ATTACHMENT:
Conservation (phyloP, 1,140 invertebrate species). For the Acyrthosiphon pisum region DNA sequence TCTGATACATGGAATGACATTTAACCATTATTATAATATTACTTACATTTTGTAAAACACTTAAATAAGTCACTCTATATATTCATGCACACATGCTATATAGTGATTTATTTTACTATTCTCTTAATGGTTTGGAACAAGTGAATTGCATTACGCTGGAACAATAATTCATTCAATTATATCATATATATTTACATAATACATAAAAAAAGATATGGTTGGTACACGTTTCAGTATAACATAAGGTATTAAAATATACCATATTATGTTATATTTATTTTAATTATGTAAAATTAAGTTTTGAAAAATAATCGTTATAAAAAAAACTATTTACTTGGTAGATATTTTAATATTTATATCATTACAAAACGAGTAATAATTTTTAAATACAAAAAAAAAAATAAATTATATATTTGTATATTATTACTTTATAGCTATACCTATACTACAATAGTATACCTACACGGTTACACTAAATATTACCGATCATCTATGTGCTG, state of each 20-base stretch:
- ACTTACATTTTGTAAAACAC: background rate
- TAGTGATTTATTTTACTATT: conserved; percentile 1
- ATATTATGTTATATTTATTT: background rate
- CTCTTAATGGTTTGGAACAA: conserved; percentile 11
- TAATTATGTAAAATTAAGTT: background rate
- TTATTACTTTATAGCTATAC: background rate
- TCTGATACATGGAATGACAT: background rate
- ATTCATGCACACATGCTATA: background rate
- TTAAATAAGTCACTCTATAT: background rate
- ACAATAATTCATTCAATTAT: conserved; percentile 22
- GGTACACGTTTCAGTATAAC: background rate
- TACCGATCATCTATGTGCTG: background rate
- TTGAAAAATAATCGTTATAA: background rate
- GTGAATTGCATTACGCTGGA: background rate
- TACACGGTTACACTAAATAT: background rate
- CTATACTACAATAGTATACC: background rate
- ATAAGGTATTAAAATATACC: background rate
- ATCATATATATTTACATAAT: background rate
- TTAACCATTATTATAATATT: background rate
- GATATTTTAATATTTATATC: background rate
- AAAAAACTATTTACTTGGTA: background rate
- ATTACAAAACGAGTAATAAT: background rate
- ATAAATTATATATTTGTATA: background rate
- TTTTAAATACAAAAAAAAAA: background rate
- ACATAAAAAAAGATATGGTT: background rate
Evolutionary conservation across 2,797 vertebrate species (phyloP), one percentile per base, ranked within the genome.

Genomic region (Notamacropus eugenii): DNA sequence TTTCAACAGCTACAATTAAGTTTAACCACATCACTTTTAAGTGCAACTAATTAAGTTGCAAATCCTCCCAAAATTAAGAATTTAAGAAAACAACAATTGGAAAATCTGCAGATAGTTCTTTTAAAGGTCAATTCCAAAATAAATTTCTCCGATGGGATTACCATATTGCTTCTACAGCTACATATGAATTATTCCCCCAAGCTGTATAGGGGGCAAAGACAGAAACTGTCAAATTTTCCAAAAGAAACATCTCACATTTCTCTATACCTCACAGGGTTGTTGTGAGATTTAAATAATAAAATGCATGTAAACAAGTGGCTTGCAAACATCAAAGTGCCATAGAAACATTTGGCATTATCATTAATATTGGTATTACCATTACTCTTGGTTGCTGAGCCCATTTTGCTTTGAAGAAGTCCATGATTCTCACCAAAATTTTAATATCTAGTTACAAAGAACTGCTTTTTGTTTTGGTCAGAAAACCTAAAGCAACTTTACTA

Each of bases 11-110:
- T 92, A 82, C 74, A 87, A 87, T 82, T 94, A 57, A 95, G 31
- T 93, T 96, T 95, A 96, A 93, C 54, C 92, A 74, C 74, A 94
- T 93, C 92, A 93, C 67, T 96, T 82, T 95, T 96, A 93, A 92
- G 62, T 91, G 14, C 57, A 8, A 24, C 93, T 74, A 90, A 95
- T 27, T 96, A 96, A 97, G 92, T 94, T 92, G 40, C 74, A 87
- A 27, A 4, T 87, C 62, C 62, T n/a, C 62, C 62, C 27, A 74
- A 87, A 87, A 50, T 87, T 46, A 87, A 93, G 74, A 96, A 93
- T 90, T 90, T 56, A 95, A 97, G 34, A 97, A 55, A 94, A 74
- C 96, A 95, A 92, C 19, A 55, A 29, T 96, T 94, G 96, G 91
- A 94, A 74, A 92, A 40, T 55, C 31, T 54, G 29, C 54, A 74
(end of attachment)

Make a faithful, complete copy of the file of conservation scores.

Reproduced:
Conservation (phyloP, 1,140 invertebrate species). For the Acyrthosiphon pisum region DNA sequence TCTGATACATGGAATGACATTTAACCATTATTATAATATTACTTACATTTTGTAAAACACTTAAATAAGTCACTCTATATATTCATGCACACATGCTATATAGTGATTTATTTTACTATTCTCTTAATGGTTTGGAACAAGTGAATTGCATTACGCTGGAACAATAATTCATTCAATTATATCATATATATTTACATAATACATAAAAAAAGATATGGTTGGTACACGTTTCAGTATAACATAAGGTATTAAAATATACCATATTATGTTATATTTATTTTAATTATGTAAAATTAAGTTTTGAAAAATAATCGTTATAAAAAAAACTATTTACTTGGTAGATATTTTAATATTTATATCATTACAAAACGAGTAATAATTTTTAAATACAAAAAAAAAAATAAATTATATATTTGTATATTATTACTTTATAGCTATACCTATACTACAATAGTATACCTACACGGTTACACTAAATATTACCGATCATCTATGTGCTG, state of each 20-base stretch:
- ACTTACATTTTGTAAAACAC: background rate
- TAGTGATTTATTTTACTATT: conserved; percentile 1
- ATATTATGTTATATTTATTT: background rate
- CTCTTAATGGTTTGGAACAA: conserved; percentile 11
- TAATTATGTAAAATTAAGTT: background rate
- TTATTACTTTATAGCTATAC: background rate
- TCTGATACATGGAATGACAT: background rate
- ATTCATGCACACATGCTATA: background rate
- TTAAATAAGTCACTCTATAT: background rate
- ACAATAATTCATTCAATTAT: conserved; percentile 22
- GGTACACGTTTCAGTATAAC: background rate
- TACCGATCATCTATGTGCTG: background rate
- TTGAAAAATAATCGTTATAA: background rate
- GTGAATTGCATTACGCTGGA: background rate
- TACACGGTTACACTAAATAT: background rate
- CTATACTACAATAGTATACC: background rate
- ATAAGGTATTAAAATATACC: background rate
- ATCATATATATTTACATAAT: background rate
- TTAACCATTATTATAATATT: background rate
- GATATTTTAATATTTATATC: background rate
- AAAAAACTATTTACTTGGTA: background rate
- ATTACAAAACGAGTAATAAT: background rate
- ATAAATTATATATTTGTATA: background rate
- TTTTAAATACAAAAAAAAAA: background rate
- ACATAAAAAAAGATATGGTT: background rate
Evolutionary conservation across 2,797 vertebrate species (phyloP), one percentile per base, ranked within the genome.

Genomic region (Notamacropus eugenii): DNA sequence TTTCAACAGCTACAATTAAGTTTAACCACATCACTTTTAAGTGCAACTAATTAAGTTGCAAATCCTCCCAAAATTAAGAATTTAAGAAAACAACAATTGGAAAATCTGCAGATAGTTCTTTTAAAGGTCAATTCCAAAATAAATTTCTCCGATGGGATTACCATATTGCTTCTACAGCTACATATGAATTATTCCCCCAAGCTGTATAGGGGGCAAAGACAGAAACTGTCAAATTTTCCAAAAGAAACATCTCACATTTCTCTATACCTCACAGGGTTGTTGTGAGATTTAAATAATAAAATGCATGTAAACAAGTGGCTTGCAAACATCAAAGTGCCATAGAAACATTTGGCATTATCATTAATATTGGTATTACCATTACTCTTGGTTGCTGAGCCCATTTTGCTTTGAAGAAGTCCATGATTCTCACCAAAATTTTAATATCTAGTTACAAAGAACTGCTTTTTGTTTTGGTCAGAAAACCTAAAGCAACTTTACTA

Each of bases 11-110:
- T 92, A 82, C 74, A 87, A 87, T 82, T 94, A 57, A 95, G 31
- T 93, T 96, T 95, A 96, A 93, C 54, C 92, A 74, C 74, A 94
- T 93, C 92, A 93, C 67, T 96, T 82, T 95, T 96, A 93, A 92
- G 62, T 91, G 14, C 57, A 8, A 24, C 93, T 74, A 90, A 95
- T 27, T 96, A 96, A 97, G 92, T 94, T 92, G 40, C 74, A 87
- A 27, A 4, T 87, C 62, C 62, T n/a, C 62, C 62, C 27, A 74
- A 87, A 87, A 50, T 87, T 46, A 87, A 93, G 74, A 96, A 93
- T 90, T 90, T 56, A 95, A 97, G 34, A 97, A 55, A 94, A 74
- C 96, A 95, A 92, C 19, A 55, A 29, T 96, T 94, G 96, G 91
- A 94, A 74, A 92, A 40, T 55, C 31, T 54, G 29, C 54, A 74